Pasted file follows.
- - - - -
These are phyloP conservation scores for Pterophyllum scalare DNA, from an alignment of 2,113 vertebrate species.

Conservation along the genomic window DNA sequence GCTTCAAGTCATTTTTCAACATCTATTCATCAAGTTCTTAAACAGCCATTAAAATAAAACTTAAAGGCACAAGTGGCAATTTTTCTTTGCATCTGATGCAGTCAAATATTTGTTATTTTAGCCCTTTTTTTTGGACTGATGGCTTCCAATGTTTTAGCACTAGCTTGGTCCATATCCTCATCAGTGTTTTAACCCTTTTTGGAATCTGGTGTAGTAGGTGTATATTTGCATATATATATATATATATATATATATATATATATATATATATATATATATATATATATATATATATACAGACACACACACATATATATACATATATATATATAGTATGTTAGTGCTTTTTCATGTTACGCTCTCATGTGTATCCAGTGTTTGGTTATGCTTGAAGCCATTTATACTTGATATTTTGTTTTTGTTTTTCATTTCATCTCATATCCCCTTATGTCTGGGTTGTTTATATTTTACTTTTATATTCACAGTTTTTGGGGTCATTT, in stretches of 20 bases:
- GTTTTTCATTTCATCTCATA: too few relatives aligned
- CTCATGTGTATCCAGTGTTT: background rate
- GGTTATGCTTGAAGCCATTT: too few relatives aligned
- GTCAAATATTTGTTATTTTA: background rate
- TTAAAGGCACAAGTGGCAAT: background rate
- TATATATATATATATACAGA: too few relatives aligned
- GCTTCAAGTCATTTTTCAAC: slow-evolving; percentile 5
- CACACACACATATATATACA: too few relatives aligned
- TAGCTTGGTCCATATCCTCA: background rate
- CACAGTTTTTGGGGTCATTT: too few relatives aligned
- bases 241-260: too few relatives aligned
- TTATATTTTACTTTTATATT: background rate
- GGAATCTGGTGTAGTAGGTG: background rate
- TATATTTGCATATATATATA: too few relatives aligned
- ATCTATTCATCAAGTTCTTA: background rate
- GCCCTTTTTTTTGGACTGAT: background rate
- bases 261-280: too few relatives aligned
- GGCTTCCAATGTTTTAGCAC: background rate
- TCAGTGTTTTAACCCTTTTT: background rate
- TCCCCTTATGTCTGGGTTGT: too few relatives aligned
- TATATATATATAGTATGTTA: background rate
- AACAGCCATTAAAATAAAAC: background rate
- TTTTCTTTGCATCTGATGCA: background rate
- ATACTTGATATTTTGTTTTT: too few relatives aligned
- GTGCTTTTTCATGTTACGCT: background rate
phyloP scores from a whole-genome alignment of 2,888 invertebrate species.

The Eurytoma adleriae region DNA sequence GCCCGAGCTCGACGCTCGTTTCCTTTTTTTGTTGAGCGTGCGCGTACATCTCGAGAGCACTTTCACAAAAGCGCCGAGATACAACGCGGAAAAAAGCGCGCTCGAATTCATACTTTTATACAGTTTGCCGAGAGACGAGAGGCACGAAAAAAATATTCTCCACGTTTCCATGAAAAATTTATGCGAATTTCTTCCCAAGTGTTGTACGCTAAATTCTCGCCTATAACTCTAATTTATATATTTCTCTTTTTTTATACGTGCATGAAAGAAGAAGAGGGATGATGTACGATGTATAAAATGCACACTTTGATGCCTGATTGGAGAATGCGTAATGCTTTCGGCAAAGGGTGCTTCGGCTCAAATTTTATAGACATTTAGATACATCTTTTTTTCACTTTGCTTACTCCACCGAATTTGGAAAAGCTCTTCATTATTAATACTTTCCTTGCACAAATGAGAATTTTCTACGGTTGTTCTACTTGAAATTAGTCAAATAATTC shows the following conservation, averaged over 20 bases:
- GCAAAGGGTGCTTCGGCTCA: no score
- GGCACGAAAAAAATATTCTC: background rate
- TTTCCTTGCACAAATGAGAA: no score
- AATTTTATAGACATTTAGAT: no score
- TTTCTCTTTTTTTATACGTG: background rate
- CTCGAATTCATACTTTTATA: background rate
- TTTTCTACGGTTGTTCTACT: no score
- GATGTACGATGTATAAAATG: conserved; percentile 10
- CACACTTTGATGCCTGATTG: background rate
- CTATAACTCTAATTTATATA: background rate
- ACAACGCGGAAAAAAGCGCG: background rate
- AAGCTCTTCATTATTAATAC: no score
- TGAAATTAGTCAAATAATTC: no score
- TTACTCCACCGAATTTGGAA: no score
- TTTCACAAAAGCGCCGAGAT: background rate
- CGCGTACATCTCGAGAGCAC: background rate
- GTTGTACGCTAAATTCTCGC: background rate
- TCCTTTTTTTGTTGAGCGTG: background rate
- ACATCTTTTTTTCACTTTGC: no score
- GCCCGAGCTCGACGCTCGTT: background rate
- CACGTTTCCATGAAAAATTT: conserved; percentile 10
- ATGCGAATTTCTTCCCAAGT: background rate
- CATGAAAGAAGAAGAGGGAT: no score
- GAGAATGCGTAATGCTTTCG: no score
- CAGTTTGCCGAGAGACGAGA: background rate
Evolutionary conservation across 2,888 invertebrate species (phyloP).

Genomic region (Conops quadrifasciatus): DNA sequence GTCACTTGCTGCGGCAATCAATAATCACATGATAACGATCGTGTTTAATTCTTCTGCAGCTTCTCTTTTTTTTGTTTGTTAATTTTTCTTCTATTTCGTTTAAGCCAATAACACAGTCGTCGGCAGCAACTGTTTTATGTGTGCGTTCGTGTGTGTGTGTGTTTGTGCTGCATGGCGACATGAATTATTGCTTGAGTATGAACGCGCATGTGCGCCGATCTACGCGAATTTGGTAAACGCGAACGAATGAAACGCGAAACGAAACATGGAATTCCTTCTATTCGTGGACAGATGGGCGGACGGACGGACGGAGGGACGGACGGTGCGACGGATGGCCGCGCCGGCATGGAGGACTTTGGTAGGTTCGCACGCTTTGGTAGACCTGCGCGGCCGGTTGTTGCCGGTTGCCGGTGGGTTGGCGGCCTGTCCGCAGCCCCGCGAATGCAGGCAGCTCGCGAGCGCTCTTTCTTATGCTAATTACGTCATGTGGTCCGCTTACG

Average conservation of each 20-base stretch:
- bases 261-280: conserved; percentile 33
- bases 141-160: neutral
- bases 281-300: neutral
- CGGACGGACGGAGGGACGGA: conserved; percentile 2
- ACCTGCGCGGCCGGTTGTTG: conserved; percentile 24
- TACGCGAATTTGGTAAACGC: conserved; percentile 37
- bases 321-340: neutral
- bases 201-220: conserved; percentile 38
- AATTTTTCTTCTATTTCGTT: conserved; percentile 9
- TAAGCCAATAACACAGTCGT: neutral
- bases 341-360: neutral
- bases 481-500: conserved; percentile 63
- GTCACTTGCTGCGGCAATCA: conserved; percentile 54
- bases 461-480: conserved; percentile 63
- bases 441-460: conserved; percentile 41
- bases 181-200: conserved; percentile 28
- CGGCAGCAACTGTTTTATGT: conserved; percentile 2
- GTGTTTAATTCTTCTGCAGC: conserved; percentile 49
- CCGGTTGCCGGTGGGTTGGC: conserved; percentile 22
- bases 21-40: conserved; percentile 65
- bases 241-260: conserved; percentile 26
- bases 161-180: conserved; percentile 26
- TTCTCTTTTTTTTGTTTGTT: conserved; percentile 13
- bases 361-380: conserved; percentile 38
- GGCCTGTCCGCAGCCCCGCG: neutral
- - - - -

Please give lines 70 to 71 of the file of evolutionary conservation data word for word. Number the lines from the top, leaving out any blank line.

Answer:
- GTCACTTGCTGCGGCAATCA: conserved; percentile 54
- bases 461-480: conserved; percentile 63